Water breaks through the floodgates of the Grand Coulee Dam with the unthinkable ferocity associated with disasters, like the Oso mudslide I can't get out of my mind. But that water also generates my power. Plug something in—your vibrator, Molly Mac says—and you hook up to a grid at the far end of which is the Grand Coulee Dam. Just think of it: your pleasure and your power in one unbroken line.
Seattle artist Mac is in a yearlong woman-dam relationship. She first visited the dam at the end of a solo road trip around the nation, when she got nostalgic for something she never had: a simple love of country. The dam is a prime emblem of American brashness, ingenuity, and exploitation. Finding out how to relate to it became her project.
In research, she noticed a resemblance between pro-dam propaganda in the 1930s and a contemporary ad for a "female massager" that's "never louder than an easy hum." She used the slogan as the title for her immersive gallery installation of large video projections accompanied by a sound composition and a map.
Her writing is overlaid on her videos. She speaks in several voices. We're given dry facts and personal stories, sharing the screen as equals. It reminds me of the feminist tactic to make the personal political, and how difficult and radical that remains. When Mac takes a group tour to the dam this summer for a performance, they'll watch the nightly laser show that appears on the actual surface of the dam, which is a mile long. Mac wishes she could show her own video there. It would be as close as she could get to consummation.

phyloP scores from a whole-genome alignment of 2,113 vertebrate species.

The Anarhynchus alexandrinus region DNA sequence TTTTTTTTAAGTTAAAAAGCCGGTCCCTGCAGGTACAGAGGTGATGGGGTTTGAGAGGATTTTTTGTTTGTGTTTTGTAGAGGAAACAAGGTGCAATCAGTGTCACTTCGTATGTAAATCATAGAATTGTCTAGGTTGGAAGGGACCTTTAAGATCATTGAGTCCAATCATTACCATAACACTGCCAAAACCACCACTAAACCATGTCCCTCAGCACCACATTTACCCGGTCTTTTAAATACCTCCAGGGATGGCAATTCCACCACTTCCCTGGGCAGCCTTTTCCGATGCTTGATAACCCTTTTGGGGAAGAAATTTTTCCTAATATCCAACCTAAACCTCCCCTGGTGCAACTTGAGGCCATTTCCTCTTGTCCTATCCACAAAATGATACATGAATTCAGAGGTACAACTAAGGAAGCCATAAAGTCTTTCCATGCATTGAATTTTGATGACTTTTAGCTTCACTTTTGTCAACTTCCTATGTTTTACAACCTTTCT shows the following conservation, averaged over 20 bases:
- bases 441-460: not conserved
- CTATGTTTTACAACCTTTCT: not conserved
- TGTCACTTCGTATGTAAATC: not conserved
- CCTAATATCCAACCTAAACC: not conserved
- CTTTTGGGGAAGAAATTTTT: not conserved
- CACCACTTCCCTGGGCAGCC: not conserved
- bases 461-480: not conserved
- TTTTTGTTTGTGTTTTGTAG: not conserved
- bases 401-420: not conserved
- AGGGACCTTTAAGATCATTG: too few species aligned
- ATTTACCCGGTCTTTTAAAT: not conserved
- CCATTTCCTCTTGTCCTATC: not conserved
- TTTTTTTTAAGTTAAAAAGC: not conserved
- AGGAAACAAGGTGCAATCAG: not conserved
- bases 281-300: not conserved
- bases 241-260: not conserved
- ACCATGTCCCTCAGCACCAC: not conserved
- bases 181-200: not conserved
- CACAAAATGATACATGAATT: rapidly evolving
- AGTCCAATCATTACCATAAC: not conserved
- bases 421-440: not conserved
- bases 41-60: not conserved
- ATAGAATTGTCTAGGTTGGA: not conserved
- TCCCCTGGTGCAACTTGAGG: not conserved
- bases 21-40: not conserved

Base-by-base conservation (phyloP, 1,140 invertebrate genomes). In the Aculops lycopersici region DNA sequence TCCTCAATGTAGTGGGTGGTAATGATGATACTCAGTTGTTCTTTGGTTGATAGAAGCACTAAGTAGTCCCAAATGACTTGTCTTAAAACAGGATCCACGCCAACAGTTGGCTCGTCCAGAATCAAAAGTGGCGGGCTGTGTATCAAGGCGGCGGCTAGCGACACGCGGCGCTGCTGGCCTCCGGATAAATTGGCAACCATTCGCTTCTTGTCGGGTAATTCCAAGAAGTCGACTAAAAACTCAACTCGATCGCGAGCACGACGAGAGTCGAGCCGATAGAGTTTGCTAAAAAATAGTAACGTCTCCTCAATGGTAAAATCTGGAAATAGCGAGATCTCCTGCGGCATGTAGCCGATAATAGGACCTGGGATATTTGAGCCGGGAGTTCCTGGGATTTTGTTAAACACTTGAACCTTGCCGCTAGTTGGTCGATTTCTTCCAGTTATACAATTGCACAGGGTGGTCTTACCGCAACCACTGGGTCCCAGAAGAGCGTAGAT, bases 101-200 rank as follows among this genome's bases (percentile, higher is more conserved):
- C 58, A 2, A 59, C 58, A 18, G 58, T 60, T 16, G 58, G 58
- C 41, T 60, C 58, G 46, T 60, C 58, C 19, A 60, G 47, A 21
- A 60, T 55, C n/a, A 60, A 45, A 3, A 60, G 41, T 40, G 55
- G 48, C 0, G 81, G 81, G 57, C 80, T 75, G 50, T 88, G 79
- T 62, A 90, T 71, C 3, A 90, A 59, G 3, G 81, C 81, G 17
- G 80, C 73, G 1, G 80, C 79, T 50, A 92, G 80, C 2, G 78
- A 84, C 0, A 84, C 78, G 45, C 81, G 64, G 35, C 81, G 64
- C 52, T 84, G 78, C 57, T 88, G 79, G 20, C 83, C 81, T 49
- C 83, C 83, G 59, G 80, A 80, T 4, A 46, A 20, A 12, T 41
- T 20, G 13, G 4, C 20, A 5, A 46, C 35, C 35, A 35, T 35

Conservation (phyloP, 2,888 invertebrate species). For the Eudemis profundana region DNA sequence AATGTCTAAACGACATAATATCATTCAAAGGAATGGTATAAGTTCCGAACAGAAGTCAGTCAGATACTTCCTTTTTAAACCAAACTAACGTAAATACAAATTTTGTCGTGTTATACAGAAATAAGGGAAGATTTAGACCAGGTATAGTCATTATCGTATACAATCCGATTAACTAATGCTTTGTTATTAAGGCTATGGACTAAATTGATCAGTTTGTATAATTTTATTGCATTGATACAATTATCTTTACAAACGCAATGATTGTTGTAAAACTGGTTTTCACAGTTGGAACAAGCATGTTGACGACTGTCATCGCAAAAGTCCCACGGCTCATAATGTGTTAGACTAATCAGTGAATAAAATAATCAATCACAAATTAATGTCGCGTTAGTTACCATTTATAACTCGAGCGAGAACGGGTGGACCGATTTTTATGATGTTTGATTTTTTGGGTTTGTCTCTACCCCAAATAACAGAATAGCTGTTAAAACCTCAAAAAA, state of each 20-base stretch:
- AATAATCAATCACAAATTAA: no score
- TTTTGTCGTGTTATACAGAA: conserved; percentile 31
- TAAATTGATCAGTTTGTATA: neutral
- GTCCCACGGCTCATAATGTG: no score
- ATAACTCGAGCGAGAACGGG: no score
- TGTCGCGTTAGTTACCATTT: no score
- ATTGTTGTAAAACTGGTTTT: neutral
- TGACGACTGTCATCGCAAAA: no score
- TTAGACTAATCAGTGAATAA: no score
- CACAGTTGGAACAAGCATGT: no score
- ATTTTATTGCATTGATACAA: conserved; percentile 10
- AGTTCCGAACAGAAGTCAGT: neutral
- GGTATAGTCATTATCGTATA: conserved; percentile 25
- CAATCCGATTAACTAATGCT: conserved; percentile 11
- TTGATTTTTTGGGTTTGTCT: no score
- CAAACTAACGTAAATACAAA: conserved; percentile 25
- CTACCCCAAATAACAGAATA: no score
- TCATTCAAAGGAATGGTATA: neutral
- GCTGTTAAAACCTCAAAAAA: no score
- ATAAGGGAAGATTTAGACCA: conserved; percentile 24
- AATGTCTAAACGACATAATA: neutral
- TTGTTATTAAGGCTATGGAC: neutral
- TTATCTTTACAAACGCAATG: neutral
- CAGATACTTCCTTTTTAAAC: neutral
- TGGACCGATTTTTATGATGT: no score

Land art in the wet West is always flickering and fading, never static. It changes. Try to harness the elements and they will find a way to roar back, another lesson from the mudslide and another basis for a new work of art, this one by Hans Baumann.
With grant money from 4Culture, Baumann and a construction crew poured 50,000 pounds of shiny black biochar on two acres of ground at Cougar Mountain. You can visit anytime, but go soon, because shoots are overtaking it already. The piece is called Black Forest (29,930,000 Tons); that's how much coal was extracted there until mining stopped in 1963. Then came the gravel pits. The biochar is placed in one of these pit bowls.
It looks identical to coal but has the opposite function of mining, insulating carbon for thousands of years rather than extracting it. The paradox is not unlike the one between you, your vibrator, and the Grand Coulee Dam, since the only reason Cougar Mountain is a park is because it was a coal mine. You can't build houses on ground full of holes.
Never Louder Than an Easy Hum is at METHOD through May 10. Black Forest (29,930,000 Tons) is at Cougar Mountain until it disappears.